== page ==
The Obama administration’s plan to release U.S. control over the Internet to international authorities has hit some roadblocks this week. Congress Republican members indicate concern with regards to details of the release.
The U.S. Commerce Department, which oversees the contract with the governing body ICANN, will theoretically hand over the reigns to an independent advisory group in September of next year, according to Obama’s plan.
However, preparations for the hand-off are not lining up Roll Call’s Shawn Zeller reports. This
may push the deadline to later in the year or perhaps to 2017. Republican leaders are demanding to see the plan’s specifications and voice concerns over the lack of mechanisms to guarantee a safe transition.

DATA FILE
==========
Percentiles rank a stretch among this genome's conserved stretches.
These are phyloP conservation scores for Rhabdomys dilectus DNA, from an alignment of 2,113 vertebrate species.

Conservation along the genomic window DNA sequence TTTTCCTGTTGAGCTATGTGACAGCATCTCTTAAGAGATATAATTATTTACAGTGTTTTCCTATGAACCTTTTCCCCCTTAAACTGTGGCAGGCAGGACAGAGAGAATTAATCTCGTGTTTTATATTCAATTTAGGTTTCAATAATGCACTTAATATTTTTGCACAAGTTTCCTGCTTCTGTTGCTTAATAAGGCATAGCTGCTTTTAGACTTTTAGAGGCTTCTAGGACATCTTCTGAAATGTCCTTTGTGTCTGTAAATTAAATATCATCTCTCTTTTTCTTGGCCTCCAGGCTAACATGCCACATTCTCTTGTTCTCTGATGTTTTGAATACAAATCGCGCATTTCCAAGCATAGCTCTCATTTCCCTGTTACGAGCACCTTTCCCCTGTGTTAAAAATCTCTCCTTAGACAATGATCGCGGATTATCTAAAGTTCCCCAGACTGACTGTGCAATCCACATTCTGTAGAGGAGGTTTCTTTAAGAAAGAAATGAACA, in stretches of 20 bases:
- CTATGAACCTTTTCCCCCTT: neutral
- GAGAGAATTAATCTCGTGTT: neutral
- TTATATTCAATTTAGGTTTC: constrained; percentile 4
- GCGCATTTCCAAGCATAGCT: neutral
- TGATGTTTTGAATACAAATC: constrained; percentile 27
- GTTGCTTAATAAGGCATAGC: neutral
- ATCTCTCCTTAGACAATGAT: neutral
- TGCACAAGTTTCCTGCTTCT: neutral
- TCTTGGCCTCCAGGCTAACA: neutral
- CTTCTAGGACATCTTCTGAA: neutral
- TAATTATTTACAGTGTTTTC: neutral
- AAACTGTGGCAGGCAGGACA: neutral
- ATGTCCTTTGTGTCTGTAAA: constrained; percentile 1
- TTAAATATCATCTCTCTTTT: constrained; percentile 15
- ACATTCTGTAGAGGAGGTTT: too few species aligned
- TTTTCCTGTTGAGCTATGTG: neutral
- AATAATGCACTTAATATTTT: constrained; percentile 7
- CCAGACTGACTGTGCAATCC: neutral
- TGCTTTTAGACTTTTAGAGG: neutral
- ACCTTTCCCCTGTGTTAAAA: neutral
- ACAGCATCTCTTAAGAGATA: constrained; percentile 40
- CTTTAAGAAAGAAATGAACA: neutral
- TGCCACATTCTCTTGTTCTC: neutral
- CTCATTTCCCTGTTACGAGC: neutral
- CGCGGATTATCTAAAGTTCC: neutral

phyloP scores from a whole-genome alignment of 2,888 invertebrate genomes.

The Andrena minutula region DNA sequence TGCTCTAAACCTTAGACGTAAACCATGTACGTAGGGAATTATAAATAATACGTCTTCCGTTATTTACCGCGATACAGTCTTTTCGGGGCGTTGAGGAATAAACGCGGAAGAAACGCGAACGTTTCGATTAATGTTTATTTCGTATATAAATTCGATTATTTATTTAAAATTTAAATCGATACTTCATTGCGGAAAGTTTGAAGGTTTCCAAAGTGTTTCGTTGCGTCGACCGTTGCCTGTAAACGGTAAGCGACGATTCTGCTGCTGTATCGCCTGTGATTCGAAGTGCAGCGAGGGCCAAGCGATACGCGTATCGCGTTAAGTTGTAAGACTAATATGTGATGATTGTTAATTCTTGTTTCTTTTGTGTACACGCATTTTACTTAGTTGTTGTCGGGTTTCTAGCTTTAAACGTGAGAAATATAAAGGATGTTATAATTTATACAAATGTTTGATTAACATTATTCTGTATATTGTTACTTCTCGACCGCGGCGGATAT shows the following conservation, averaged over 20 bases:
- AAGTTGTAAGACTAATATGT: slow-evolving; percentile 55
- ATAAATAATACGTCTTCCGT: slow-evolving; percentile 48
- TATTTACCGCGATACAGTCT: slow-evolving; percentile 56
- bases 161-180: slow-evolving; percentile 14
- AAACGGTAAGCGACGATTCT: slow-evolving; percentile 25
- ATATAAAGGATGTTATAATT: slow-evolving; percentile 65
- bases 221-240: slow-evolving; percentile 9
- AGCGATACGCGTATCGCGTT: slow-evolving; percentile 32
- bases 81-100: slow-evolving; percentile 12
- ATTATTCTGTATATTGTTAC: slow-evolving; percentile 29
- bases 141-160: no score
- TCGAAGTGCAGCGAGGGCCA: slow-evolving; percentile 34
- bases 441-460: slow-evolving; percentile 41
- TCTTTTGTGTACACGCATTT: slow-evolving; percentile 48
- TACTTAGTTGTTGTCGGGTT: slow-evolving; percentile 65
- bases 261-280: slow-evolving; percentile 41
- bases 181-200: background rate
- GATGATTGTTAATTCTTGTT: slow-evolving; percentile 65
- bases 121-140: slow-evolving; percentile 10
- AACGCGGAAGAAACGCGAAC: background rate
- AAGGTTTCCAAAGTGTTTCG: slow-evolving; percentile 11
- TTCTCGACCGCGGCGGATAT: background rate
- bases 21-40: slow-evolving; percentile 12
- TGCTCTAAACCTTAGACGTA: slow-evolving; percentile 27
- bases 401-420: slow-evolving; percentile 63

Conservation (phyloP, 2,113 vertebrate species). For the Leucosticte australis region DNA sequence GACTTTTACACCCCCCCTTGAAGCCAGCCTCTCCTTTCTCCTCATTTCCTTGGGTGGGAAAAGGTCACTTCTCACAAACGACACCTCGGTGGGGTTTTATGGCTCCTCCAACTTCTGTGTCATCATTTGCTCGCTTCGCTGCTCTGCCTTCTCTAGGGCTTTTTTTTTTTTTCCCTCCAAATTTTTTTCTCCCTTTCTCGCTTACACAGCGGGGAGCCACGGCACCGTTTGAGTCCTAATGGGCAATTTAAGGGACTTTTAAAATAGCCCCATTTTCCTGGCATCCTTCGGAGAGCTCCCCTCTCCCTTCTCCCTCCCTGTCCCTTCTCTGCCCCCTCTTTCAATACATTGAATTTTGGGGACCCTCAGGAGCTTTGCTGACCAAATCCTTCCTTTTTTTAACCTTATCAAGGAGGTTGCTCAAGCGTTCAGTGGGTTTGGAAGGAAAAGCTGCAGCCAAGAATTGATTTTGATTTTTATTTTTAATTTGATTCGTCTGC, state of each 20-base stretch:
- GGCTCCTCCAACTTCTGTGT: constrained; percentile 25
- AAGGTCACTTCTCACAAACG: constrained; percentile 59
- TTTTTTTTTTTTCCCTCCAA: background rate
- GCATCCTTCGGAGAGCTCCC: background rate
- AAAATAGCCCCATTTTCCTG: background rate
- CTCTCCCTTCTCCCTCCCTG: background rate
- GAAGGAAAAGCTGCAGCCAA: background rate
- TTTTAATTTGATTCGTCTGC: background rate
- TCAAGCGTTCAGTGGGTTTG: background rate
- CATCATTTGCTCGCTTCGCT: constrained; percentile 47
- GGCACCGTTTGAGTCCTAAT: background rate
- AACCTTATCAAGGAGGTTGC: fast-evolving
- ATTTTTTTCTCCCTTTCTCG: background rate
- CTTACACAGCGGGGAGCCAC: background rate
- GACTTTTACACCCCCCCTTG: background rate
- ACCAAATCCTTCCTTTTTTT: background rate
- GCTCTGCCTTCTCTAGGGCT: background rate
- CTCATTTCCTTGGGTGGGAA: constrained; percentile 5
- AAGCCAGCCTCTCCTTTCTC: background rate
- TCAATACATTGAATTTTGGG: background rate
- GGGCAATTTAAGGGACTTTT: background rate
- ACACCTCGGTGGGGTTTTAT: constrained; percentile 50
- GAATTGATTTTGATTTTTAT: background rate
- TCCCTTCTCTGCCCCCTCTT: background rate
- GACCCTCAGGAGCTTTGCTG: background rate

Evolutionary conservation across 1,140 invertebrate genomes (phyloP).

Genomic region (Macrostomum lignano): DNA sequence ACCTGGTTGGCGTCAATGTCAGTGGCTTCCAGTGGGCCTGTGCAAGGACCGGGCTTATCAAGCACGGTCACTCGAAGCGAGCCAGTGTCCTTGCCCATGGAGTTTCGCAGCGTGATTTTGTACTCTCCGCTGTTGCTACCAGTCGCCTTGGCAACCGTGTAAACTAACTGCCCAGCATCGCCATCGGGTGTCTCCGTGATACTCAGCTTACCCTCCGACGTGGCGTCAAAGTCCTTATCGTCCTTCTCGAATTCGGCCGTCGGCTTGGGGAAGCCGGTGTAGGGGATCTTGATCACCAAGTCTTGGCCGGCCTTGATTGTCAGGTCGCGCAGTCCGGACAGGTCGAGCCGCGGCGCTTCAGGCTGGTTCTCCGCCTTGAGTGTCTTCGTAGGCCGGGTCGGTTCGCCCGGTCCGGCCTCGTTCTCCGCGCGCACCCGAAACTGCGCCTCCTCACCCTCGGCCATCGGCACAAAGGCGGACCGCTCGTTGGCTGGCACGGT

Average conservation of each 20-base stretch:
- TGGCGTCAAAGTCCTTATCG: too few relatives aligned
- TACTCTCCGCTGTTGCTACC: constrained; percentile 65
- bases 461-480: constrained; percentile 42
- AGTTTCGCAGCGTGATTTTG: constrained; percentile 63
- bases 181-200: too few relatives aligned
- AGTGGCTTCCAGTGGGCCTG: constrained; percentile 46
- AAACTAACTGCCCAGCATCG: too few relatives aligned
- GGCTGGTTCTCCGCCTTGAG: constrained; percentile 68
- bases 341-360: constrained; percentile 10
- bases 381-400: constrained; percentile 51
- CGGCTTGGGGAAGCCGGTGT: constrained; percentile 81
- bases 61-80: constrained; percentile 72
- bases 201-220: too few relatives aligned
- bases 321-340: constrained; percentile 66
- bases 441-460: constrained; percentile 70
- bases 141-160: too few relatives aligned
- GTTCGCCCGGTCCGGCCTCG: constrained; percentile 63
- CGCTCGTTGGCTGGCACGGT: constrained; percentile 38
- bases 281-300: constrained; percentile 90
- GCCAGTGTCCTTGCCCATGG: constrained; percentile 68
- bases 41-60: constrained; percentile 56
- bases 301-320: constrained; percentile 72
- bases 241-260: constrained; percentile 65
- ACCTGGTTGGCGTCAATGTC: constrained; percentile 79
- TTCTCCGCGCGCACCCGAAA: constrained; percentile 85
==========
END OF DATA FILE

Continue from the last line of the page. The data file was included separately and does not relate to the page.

Ranking member of the House Energy and Commerce Committee InteRep. Joe Barton (R-TX) questioned in a recent hearing, “Who’s going to be there when something goes wrong?”
Amazon.com executives offered testimony indicating future problems with international control of the Internet by the United Nations. They reported an application for the ‘.amazon’ domain was blocked by international protests, despite the United States holding control over the process.